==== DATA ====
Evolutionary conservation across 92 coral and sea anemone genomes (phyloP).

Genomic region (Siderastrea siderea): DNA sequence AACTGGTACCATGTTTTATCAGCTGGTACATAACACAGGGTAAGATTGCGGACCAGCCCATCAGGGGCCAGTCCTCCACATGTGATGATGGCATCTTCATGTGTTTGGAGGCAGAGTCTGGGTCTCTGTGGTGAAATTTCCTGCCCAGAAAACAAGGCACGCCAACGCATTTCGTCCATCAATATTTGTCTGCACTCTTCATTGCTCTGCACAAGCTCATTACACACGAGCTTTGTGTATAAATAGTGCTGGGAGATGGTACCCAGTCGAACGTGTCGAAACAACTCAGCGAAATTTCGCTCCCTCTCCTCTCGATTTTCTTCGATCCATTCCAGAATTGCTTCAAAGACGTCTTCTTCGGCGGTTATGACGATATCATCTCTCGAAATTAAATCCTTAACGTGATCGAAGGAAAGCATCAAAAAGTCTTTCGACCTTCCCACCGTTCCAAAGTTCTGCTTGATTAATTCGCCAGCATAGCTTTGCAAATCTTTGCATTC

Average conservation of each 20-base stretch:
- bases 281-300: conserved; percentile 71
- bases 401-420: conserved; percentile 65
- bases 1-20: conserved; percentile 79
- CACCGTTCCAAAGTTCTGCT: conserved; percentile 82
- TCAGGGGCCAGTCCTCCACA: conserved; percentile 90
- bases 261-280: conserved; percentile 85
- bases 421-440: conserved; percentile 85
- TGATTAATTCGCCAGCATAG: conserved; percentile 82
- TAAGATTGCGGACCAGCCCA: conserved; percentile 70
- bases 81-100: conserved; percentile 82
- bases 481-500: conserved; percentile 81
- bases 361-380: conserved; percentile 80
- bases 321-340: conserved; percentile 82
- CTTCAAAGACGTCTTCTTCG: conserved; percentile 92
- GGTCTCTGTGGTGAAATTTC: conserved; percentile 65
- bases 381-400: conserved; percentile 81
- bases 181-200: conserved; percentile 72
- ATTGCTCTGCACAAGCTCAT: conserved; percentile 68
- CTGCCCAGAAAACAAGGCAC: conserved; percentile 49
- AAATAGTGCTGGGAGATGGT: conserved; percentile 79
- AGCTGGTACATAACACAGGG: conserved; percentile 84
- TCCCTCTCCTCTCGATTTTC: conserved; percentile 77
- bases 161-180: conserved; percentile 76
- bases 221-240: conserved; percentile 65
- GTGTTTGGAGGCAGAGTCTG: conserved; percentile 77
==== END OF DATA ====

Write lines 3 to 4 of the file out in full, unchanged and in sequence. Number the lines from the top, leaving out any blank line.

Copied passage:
Average conservation of each 20-base stretch:
- bases 281-300: conserved; percentile 71